Late in the day, the firm said it would U-turn its policy of limiting IP links to 10 on the Workstation product. The policy would have meant headaches for IT managers planning NT 4.0 Web servers. Microsoft had originally invoked the limit to differentiate its more costly NT 4.0 Server version.
Both Workstation and Server versions will be widely available inside a month, CEO Bill Gates told a Washington audience. Understandably, given the multiple iterations of Windows now available, Gates outlined positioning of NT 4.0, saying Workstation will have the same user
interface as Windows 95, an integral copy of Internet Explorer, peer Internet hooks, and improved system administration features. The Server flavour will have the same features as Workstation but will be optimised for multiprocessor systems and bulk out security.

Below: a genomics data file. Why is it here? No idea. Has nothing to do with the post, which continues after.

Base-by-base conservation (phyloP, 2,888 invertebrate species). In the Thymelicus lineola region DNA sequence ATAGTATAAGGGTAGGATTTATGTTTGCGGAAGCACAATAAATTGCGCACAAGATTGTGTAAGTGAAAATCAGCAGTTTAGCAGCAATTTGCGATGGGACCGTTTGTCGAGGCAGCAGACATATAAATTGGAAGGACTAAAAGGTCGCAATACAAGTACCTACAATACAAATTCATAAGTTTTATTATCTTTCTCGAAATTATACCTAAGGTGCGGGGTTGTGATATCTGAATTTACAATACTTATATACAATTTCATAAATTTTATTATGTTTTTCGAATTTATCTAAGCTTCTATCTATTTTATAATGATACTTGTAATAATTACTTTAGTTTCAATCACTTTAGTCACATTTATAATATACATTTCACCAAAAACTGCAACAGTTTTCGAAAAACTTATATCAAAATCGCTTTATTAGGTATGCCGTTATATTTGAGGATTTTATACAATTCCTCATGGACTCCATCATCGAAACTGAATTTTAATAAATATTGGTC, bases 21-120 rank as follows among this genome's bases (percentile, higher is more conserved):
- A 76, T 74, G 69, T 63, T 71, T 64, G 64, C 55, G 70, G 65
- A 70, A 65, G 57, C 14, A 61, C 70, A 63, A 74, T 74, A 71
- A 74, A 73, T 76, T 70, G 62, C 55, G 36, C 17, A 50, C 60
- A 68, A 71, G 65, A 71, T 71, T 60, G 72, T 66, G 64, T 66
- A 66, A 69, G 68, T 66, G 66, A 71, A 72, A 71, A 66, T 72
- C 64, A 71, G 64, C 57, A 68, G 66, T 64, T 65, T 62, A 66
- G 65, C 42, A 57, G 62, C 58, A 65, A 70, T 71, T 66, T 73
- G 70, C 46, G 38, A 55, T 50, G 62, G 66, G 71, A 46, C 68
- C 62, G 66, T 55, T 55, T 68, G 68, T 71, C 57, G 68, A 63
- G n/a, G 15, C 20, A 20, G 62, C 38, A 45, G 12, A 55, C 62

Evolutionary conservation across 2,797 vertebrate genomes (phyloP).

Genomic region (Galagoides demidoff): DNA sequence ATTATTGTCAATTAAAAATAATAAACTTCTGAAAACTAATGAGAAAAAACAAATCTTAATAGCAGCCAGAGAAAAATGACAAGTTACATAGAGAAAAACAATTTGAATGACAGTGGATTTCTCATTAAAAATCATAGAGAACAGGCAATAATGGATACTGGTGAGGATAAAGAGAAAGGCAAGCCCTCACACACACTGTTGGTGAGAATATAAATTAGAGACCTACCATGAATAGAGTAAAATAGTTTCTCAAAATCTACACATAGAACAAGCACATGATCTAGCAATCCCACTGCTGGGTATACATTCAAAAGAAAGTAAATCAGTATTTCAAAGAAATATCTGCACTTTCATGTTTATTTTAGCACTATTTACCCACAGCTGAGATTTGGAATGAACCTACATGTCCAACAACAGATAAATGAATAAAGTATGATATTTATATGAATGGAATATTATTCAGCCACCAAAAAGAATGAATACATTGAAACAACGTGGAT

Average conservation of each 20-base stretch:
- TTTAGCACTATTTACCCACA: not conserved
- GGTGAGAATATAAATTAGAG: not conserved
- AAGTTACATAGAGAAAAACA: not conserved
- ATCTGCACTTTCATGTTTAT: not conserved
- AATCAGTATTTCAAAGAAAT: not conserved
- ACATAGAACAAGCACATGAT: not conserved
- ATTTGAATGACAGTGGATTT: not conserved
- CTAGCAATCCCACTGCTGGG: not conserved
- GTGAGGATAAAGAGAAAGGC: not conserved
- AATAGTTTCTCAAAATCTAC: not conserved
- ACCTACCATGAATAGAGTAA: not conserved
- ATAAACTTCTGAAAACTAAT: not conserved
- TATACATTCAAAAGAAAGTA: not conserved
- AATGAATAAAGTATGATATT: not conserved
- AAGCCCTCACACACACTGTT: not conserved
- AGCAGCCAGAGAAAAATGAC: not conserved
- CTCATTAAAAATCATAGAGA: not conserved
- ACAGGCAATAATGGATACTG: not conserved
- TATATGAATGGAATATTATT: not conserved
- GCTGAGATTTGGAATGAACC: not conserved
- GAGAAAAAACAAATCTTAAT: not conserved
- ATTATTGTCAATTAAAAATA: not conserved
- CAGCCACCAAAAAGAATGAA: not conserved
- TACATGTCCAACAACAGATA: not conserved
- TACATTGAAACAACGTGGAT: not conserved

As when it pushed users to switch from Windows 3.1 to Windows 95, Microsoft will play the badge game, offering a "Designed for Windows NT and Windows 95" logo programme designed to identify software that runs on both NT Workstation and Windows 95.